The two key determinants of outcomes of cancer therapy are the BODY ORGAN which is involved and the STAGE at which it is detected in the patient.
Cancers are basically divided into solid organ cancers and hematological (blood and lymphatic system) cancers. The survival of a patient differs depending where it affects, thyroid/brain/lung/kidney/gallbladder/intestine/bones/blood etc.. Most of the solid organ cancers which have not metastasized (spread to other parts of the body) are treated with surgery, sometimes with radiation and many times with a combination of surgery, radiation, and chemotherapy. Meanwhile, chemotherapy is the mainstay of treatment in hematological cancers, occasionally supplemented by radiotherapy and very rarely with surgery.
KNOW WHICH BODY PART HAS BEEN AFFECTED BY CANCER.
Solid organ cancers are usually categorized into four stages with stage one being the earliest and stage four being the last stage where patients are not expected to live long and usually have a tumultuous few months to live. In well-developed nations, due to better education, awareness ,and access to good healthcare facilities, cancers are detected in an early stage whereas, in underdeveloped countries and underprivileged socioeconomic groups, cancers are usually detected in late stages leading to poor outcomes.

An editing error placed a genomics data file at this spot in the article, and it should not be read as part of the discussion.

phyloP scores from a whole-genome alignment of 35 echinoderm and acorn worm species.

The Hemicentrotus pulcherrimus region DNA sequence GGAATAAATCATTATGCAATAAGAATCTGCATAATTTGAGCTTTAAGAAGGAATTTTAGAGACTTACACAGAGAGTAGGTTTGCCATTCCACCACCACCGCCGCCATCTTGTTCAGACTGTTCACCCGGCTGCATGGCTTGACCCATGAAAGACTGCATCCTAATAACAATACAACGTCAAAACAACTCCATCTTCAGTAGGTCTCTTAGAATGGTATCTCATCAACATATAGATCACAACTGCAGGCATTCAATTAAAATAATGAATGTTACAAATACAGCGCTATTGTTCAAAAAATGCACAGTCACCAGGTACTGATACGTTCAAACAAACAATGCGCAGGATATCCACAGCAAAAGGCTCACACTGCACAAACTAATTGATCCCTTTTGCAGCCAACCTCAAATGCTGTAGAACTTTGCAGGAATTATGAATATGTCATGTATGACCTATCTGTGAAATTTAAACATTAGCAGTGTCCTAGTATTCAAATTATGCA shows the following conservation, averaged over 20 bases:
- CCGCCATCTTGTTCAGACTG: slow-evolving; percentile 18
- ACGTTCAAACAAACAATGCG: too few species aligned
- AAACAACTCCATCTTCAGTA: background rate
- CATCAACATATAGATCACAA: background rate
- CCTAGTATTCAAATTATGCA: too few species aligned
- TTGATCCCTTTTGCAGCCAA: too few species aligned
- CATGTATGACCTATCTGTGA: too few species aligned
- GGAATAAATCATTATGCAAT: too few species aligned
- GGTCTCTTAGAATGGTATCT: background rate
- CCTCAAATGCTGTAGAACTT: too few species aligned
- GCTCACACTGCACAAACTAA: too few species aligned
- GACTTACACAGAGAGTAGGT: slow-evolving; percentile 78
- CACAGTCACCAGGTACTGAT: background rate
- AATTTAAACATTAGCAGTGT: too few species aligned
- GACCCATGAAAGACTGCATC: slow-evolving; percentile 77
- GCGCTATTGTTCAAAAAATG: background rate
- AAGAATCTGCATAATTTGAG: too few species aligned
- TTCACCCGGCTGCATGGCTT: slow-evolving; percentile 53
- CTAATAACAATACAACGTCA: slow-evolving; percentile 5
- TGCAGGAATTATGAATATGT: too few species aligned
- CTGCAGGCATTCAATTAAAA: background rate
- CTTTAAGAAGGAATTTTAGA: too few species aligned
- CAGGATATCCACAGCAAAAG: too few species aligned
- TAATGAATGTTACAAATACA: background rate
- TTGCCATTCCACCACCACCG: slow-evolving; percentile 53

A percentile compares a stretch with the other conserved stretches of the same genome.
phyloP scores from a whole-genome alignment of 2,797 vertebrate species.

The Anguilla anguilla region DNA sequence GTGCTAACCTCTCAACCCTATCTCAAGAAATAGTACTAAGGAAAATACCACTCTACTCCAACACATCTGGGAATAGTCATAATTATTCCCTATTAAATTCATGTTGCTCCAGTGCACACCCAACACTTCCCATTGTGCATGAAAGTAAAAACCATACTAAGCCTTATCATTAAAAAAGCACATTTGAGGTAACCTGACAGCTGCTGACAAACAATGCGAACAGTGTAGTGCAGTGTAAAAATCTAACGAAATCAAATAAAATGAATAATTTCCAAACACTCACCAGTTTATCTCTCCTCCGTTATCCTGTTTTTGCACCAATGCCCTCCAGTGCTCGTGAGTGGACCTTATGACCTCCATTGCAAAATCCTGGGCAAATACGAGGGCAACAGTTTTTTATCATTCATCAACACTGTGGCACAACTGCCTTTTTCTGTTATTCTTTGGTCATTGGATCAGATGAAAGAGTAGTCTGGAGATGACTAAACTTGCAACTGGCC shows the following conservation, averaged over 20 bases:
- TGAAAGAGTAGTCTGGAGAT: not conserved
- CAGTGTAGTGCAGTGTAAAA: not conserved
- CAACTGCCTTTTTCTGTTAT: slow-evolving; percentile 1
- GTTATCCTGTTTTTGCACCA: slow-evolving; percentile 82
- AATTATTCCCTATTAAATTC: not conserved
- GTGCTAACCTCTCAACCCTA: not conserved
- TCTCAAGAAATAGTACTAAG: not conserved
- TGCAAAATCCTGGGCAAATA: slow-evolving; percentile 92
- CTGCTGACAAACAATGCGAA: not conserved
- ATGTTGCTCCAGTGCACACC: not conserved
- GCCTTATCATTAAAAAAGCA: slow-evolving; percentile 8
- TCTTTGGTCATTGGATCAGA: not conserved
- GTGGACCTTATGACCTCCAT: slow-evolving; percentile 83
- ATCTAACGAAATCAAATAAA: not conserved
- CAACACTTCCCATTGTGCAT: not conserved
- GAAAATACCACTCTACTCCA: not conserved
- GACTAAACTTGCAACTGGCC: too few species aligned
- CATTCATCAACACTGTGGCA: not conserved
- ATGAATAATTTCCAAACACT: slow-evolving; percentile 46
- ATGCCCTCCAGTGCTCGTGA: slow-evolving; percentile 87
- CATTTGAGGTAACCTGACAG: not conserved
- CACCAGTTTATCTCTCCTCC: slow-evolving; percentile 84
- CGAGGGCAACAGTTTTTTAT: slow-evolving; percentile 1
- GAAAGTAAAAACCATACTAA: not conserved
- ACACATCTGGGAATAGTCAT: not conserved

KNOW THE STAGE OF CANCER.
It is difficult to predict the outcome of treatment for cancer. For example, a variant of thyroid cancer called papillary cancer has very good treatment outcome and most of these patients live a normal and uncomplicated life. The same is the case with early stage breast cancer. Whereas, lung cancers are usually detected in a late stage and many patients succumb to it within a few months of diagnosis. The treatment of blood cancers is usually prolonged and requires multiple cycles of chemotherapy, complicated bone marrow, and stem cell transplants, immuno-suppression related complications, high cost, etc., which makes treating these patients a challenge.
EACH CANCER IS UNIQUE.
Cancer patients need to be evaluated with multiple tests initially to accurately diagnose and predict the stage of cancer which often takes a few days to a couple of weeks during which period the patients and their relatives experience a lot of anxiety. The exact identification of site, variant, and the stage is key to chalk out the appropriate treatment plan. This is best achieved in experienced cancer centers with trained and experienced group of oncologists who hold tumor-board discussions before finalizing treatment plans. Cancer specialists gain experience over time and are able to predict and treat better. HAVE PATIENCE. DO NOT PANIC DURING THIS INITIAL EVALUATION PERIOD.
So, it is important NOT to generalize all cancers and to treat each patient as unique and advise as per that specific patient’s condition. This is called “personalized treatment”.